Clark County Council divided over I-5 Bridge resolution

The issues of mass transit, traffic capacity, and tolling have become sticking points for a resolution headed to Gov. Jay Inslee

CLARK COUNTY — The demise of the Columbia River Crossing project undoubtedly set the future of a new Interstate Bridge on I-5 back several years, at least. In the five years since that project stalled out, costing taxpayers over $170 million, traffic congestion has grown steadily worse, especially for the thousands who call Clark County home, but work in Oregon.

The I-5 Bridge, as seen from Warehouse 23 on the Vancouver side of the Columbia River. Photo by Chris Brown
The I-5 Bridge, as seen from Warehouse 23 on the Vancouver side of the Columbia River. Photo by Chris Brown

Now efforts are underway, on the Washington side of the Columbia River anyway, to revive the conversation over what to do with the 100-year old I-5 bridge. Last week, Vancouver City Council members approved a resolution stating their support for a new bridge project. In that statement, mass transit would be a key component of any bridge, including the possible extension of Light Rail into Clark County.

At their council time meeting this week, the Clark County councilors debated their own version of that resolution, but struggled to find consensus on the language around mass transit, as well as whether tolls should be used to help fund a bridge replacement.

While language in the bill says the county supports a fiscally responsible project that considers the economic impact on Clark County families, it doesn’t explicitly come out against the idea of implementing tolls.

“So the statement from Clark County Council will end up being ‘we don’t care if there are tolls for our citizens,’” said councilor Jeanne Stewart. “Because we’re not objecting to them.”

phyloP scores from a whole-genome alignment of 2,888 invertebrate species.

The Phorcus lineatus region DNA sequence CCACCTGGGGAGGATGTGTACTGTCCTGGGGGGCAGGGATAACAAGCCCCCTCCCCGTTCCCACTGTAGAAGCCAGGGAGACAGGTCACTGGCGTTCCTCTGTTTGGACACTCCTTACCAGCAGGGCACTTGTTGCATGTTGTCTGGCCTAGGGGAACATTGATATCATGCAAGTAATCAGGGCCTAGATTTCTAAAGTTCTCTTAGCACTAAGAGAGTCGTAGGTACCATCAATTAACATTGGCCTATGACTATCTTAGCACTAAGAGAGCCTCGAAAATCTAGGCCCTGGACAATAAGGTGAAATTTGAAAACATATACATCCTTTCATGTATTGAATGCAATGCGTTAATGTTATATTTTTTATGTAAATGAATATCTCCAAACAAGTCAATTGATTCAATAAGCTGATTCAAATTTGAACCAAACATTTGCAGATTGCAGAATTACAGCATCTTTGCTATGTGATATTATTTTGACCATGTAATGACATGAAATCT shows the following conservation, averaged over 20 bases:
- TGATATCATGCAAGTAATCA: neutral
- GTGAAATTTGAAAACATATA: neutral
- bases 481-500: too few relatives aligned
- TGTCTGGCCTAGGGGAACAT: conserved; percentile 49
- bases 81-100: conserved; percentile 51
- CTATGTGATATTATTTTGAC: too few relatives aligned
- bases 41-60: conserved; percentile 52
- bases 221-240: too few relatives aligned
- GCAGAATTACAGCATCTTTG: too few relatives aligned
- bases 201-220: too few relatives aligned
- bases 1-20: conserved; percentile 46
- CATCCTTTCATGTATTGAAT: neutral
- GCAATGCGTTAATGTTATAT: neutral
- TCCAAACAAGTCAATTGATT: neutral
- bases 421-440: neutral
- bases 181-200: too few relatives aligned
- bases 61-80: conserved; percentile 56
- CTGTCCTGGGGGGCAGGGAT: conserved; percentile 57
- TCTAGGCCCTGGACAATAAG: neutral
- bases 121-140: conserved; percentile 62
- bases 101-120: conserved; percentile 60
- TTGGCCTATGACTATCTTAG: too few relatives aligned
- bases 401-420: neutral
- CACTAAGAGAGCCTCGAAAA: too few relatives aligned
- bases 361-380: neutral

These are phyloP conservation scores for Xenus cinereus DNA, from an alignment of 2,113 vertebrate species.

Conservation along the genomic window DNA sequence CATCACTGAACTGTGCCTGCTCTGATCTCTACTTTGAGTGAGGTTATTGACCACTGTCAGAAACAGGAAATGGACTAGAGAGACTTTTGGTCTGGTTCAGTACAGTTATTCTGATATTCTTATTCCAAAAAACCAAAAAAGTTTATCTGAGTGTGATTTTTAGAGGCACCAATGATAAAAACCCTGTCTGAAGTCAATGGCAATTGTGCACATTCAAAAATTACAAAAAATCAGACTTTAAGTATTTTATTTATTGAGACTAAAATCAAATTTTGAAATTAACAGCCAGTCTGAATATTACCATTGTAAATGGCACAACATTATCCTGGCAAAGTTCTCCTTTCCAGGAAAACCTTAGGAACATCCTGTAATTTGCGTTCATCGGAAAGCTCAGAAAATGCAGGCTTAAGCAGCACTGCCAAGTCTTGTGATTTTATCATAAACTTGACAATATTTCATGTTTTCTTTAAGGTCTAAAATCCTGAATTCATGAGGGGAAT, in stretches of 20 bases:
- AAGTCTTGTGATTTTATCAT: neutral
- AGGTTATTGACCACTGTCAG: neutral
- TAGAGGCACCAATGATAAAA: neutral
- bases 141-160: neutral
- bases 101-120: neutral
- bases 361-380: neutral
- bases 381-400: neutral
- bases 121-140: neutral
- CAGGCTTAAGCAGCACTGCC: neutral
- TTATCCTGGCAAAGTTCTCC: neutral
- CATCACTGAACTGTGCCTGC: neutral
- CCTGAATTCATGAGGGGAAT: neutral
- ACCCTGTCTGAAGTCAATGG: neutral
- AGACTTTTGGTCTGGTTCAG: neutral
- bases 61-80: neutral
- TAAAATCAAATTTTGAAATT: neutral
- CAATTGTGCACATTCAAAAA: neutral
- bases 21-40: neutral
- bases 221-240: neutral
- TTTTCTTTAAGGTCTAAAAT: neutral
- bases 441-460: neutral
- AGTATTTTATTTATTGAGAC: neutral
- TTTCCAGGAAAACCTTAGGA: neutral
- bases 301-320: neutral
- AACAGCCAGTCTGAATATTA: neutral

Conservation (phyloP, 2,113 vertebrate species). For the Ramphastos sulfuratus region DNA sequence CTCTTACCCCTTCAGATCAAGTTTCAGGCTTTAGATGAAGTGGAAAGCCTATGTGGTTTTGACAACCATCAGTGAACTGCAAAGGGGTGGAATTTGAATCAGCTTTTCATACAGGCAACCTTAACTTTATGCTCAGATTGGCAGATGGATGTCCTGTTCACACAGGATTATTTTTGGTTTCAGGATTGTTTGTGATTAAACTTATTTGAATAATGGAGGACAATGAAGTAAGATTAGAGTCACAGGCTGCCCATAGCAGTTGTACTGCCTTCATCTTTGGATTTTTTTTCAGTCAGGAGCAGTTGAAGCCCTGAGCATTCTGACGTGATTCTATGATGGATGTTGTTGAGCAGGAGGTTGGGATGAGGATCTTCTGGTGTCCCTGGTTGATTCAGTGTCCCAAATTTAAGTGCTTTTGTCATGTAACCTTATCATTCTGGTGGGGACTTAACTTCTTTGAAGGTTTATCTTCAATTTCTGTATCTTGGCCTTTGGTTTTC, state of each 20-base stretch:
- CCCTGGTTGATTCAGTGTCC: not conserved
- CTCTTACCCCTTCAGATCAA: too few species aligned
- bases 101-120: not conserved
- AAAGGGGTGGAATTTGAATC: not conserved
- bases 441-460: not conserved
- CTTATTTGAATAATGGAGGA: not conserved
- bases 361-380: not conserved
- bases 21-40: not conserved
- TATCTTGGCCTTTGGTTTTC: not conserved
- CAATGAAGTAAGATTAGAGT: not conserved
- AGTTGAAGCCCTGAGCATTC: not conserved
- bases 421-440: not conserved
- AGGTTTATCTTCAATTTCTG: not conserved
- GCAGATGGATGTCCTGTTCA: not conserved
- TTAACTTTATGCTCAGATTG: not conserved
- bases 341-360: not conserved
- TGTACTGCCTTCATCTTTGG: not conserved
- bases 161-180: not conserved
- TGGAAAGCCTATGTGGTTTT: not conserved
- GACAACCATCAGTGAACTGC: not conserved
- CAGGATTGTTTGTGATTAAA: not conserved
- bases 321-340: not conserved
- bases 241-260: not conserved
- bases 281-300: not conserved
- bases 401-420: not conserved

Clark County Councilor Jeanne Stewart speaks at a Regional Transportation Commission meeting. Photo by Chris Brown
Clark County Councilor Jeanne Stewart speaks at a Regional Transportation Commission meeting. Photo by Chris Brown

Councilor Julie Olson countered that getting into the weeds on such details is premature at this point, since this is just a resolution to express to the governor’s office the importance of the I-5 Bridge project to the future of the region.

“We’re not talking about a project here. There’s not a project identified,” said Olson.

Stewart, who was a Vancouver city councilor when the Columbia River Crossing project was imploding, responded that ambiguous language at this stage can lead to problems down the road.

“It’s gonna mutate,” she said. “I’m gonna buy a hat for myself today, and in about three or four years, if we don’t see mutations in whatever we thought was our best effort here, I’m gonna eat that hat.”

Regional Transportation Commission Director Matt Ransom speaks at a meeting in August. Photo by Chris Brown
Regional Transportation Commission Director Matt Ransom speaks at a meeting in August. Photo by Chris Brown

In terms of adding mass transit capacity to the new bridge, all the council members agreed that it should be there in some respect, but most believe that C-TRAN’s new Bus Rapid Transit (BRT) service would be a more cost-effective solution to spending billions bringing Light Rail over from Portland.

“The Oregon side believes that the remedy for congestion is that you don’t go there in a car,” Stewart said. Councilor Eileen Quiring agreed, saying a dedicated BRT lane on the new bridge could represent a significant cost-savings that could be used elsewhere in the project.

Bridge Resolution considered by RTC